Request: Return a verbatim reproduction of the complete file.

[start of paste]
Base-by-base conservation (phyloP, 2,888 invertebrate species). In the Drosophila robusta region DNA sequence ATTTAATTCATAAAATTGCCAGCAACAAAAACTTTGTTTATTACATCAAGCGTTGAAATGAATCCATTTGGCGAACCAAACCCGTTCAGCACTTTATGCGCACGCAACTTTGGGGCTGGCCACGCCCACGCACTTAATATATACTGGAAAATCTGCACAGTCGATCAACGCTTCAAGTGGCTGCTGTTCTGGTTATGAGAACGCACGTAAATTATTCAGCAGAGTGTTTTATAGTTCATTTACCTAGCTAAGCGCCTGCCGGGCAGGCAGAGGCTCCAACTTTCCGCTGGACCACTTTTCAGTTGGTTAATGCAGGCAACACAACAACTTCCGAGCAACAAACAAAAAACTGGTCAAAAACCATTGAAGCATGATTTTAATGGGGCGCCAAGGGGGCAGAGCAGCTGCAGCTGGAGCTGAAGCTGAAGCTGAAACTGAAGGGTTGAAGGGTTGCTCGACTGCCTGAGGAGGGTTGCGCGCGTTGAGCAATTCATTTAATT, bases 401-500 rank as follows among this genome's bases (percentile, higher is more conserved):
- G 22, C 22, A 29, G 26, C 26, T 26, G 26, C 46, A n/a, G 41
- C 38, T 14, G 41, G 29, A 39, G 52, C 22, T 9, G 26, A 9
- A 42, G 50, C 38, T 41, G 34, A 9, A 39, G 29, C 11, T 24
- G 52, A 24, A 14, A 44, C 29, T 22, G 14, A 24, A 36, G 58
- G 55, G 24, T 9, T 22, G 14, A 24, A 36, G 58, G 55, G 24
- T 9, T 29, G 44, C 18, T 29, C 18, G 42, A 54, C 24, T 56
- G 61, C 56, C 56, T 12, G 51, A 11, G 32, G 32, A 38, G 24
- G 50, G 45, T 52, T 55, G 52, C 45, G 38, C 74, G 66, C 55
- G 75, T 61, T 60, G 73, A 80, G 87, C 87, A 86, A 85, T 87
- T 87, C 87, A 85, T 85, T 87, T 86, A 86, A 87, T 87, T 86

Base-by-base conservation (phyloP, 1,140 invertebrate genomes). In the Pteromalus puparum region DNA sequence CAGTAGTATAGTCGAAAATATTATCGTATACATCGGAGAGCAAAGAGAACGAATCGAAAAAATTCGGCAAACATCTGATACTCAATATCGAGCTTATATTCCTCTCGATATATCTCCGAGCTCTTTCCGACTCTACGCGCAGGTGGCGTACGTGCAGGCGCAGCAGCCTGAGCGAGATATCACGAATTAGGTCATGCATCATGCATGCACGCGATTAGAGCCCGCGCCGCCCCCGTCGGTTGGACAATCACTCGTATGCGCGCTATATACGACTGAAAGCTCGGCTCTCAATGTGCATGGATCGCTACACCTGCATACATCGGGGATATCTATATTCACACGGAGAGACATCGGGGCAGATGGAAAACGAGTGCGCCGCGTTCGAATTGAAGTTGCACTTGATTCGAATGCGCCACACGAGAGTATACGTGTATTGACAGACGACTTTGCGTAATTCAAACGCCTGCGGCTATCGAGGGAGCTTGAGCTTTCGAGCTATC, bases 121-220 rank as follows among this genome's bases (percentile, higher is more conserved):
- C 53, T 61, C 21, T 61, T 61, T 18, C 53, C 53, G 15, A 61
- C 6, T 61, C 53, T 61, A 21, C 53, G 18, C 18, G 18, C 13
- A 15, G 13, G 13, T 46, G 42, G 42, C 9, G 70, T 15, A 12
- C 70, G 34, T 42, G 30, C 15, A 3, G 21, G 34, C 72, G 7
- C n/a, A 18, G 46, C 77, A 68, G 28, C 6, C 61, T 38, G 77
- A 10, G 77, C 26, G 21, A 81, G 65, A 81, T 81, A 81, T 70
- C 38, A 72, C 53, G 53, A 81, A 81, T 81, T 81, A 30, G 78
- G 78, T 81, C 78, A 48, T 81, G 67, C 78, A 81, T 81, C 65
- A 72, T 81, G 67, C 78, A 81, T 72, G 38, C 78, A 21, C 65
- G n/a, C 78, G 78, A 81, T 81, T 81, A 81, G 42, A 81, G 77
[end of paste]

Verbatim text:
Base-by-base conservation (phyloP, 2,888 invertebrate species). In the Drosophila robusta region DNA sequence ATTTAATTCATAAAATTGCCAGCAACAAAAACTTTGTTTATTACATCAAGCGTTGAAATGAATCCATTTGGCGAACCAAACCCGTTCAGCACTTTATGCGCACGCAACTTTGGGGCTGGCCACGCCCACGCACTTAATATATACTGGAAAATCTGCACAGTCGATCAACGCTTCAAGTGGCTGCTGTTCTGGTTATGAGAACGCACGTAAATTATTCAGCAGAGTGTTTTATAGTTCATTTACCTAGCTAAGCGCCTGCCGGGCAGGCAGAGGCTCCAACTTTCCGCTGGACCACTTTTCAGTTGGTTAATGCAGGCAACACAACAACTTCCGAGCAACAAACAAAAAACTGGTCAAAAACCATTGAAGCATGATTTTAATGGGGCGCCAAGGGGGCAGAGCAGCTGCAGCTGGAGCTGAAGCTGAAGCTGAAACTGAAGGGTTGAAGGGTTGCTCGACTGCCTGAGGAGGGTTGCGCGCGTTGAGCAATTCATTTAATT, bases 401-500 rank as follows among this genome's bases (percentile, higher is more conserved):
- G 22, C 22, A 29, G 26, C 26, T 26, G 26, C 46, A n/a, G 41
- C 38, T 14, G 41, G 29, A 39, G 52, C 22, T 9, G 26, A 9
- A 42, G 50, C 38, T 41, G 34, A 9, A 39, G 29, C 11, T 24
- G 52, A 24, A 14, A 44, C 29, T 22, G 14, A 24, A 36, G 58
- G 55, G 24, T 9, T 22, G 14, A 24, A 36, G 58, G 55, G 24
- T 9, T 29, G 44, C 18, T 29, C 18, G 42, A 54, C 24, T 56
- G 61, C 56, C 56, T 12, G 51, A 11, G 32, G 32, A 38, G 24
- G 50, G 45, T 52, T 55, G 52, C 45, G 38, C 74, G 66, C 55
- G 75, T 61, T 60, G 73, A 80, G 87, C 87, A 86, A 85, T 87
- T 87, C 87, A 85, T 85, T 87, T 86, A 86, A 87, T 87, T 86

Base-by-base conservation (phyloP, 1,140 invertebrate genomes). In the Pteromalus puparum region DNA sequence CAGTAGTATAGTCGAAAATATTATCGTATACATCGGAGAGCAAAGAGAACGAATCGAAAAAATTCGGCAAACATCTGATACTCAATATCGAGCTTATATTCCTCTCGATATATCTCCGAGCTCTTTCCGACTCTACGCGCAGGTGGCGTACGTGCAGGCGCAGCAGCCTGAGCGAGATATCACGAATTAGGTCATGCATCATGCATGCACGCGATTAGAGCCCGCGCCGCCCCCGTCGGTTGGACAATCACTCGTATGCGCGCTATATACGACTGAAAGCTCGGCTCTCAATGTGCATGGATCGCTACACCTGCATACATCGGGGATATCTATATTCACACGGAGAGACATCGGGGCAGATGGAAAACGAGTGCGCCGCGTTCGAATTGAAGTTGCACTTGATTCGAATGCGCCACACGAGAGTATACGTGTATTGACAGACGACTTTGCGTAATTCAAACGCCTGCGGCTATCGAGGGAGCTTGAGCTTTCGAGCTATC, bases 121-220 rank as follows among this genome's bases (percentile, higher is more conserved):
- C 53, T 61, C 21, T 61, T 61, T 18, C 53, C 53, G 15, A 61
- C 6, T 61, C 53, T 61, A 21, C 53, G 18, C 18, G 18, C 13
- A 15, G 13, G 13, T 46, G 42, G 42, C 9, G 70, T 15, A 12
- C 70, G 34, T 42, G 30, C 15, A 3, G 21, G 34, C 72, G 7
- C n/a, A 18, G 46, C 77, A 68, G 28, C 6, C 61, T 38, G 77
- A 10, G 77, C 26, G 21, A 81, G 65, A 81, T 81, A 81, T 70
- C 38, A 72, C 53, G 53, A 81, A 81, T 81, T 81, A 30, G 78
- G 78, T 81, C 78, A 48, T 81, G 67, C 78, A 81, T 81, C 65
- A 72, T 81, G 67, C 78, A 81, T 72, G 38, C 78, A 21, C 65
- G n/a, C 78, G 78, A 81, T 81, T 81, A 81, G 42, A 81, G 77